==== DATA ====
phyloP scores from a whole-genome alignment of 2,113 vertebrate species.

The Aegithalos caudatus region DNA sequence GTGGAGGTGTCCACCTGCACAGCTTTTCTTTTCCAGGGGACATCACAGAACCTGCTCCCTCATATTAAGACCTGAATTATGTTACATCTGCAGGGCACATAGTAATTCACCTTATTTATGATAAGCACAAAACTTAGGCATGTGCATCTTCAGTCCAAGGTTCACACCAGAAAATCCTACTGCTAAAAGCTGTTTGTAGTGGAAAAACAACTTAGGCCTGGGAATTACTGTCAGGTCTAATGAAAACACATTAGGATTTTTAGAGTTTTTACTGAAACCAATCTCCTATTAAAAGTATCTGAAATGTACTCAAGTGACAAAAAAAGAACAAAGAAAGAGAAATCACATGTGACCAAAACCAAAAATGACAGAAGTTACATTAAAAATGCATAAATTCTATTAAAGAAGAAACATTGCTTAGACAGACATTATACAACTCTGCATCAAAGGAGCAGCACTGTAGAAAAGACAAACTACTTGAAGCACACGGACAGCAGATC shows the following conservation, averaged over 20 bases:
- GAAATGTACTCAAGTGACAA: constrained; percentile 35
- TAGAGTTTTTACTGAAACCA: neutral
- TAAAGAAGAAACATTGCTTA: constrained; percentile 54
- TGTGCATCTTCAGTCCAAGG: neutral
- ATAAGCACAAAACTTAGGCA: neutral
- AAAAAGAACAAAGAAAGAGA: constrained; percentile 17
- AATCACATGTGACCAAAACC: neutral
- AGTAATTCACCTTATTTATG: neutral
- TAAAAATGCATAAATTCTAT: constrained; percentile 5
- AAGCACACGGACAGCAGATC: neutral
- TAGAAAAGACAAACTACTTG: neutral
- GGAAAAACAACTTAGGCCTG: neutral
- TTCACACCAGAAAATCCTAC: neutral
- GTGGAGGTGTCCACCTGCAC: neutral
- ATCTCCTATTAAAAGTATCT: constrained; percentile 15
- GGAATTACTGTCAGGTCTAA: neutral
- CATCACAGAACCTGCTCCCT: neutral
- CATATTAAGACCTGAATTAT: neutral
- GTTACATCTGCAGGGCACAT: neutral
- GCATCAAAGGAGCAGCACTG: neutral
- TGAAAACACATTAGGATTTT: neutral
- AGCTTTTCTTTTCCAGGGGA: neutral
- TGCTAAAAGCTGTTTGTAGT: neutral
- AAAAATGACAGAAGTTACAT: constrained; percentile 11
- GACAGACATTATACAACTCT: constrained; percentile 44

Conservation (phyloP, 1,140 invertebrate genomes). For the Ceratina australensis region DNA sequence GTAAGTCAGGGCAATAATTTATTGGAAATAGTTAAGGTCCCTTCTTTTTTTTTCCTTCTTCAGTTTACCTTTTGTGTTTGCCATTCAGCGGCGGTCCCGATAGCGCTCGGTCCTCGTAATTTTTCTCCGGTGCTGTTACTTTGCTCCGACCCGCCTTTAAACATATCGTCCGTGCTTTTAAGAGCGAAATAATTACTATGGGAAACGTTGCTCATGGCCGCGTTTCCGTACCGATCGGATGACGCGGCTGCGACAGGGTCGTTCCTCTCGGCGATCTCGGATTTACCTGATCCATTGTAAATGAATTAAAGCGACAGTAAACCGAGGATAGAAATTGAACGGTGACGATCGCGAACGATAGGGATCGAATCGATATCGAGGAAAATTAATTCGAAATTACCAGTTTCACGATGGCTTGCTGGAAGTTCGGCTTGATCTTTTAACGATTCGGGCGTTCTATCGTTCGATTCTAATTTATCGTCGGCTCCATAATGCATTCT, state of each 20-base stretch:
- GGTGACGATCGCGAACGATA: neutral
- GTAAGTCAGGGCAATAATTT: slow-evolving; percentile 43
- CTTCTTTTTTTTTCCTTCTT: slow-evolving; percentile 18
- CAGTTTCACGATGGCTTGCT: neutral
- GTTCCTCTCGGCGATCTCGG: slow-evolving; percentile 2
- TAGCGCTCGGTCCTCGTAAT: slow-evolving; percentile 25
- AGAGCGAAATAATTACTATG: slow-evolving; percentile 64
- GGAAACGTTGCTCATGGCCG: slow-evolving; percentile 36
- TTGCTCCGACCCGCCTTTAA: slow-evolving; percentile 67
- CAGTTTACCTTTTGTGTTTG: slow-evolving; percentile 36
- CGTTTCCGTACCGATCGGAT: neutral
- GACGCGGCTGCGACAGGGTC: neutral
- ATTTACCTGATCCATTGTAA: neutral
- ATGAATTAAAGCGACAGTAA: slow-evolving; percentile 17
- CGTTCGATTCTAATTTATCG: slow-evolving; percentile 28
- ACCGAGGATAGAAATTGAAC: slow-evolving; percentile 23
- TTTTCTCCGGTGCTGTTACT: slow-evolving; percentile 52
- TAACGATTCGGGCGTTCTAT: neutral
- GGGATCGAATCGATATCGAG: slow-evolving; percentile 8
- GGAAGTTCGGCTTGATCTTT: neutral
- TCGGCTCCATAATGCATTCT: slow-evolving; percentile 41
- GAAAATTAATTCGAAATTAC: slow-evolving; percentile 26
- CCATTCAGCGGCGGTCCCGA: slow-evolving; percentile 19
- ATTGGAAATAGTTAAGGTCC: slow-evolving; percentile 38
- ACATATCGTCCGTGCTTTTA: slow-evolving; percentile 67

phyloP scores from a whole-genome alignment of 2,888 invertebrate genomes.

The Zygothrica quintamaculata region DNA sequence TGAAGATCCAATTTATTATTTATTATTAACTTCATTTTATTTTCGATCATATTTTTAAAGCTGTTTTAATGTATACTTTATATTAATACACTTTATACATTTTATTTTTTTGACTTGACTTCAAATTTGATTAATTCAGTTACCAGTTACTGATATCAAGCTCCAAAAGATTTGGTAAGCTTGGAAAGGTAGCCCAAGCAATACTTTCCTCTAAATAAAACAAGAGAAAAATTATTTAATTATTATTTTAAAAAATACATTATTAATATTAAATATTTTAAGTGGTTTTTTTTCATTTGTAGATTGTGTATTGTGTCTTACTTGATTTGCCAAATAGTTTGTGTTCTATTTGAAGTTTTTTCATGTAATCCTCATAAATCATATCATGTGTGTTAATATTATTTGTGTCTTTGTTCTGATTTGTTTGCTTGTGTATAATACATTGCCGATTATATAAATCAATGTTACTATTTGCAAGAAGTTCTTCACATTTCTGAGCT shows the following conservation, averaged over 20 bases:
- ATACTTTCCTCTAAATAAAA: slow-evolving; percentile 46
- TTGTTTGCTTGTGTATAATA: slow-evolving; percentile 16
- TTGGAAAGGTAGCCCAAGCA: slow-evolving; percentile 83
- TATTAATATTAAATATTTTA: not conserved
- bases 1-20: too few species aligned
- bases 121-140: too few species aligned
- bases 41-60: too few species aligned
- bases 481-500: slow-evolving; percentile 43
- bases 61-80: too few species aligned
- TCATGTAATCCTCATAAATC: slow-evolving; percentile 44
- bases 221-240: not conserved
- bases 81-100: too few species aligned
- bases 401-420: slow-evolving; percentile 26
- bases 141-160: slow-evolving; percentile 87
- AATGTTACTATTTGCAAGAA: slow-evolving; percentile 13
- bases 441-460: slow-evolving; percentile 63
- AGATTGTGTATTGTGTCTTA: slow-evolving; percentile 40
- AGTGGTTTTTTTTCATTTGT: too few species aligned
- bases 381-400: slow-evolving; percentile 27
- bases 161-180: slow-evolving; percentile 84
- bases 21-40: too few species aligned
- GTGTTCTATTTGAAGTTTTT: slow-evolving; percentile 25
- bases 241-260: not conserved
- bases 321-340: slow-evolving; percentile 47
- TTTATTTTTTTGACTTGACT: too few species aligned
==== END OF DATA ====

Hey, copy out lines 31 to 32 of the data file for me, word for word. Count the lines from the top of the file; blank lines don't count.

- CTTCTTTTTTTTTCCTTCTT: slow-evolving; percentile 18
- CAGTTTCACGATGGCTTGCT: neutral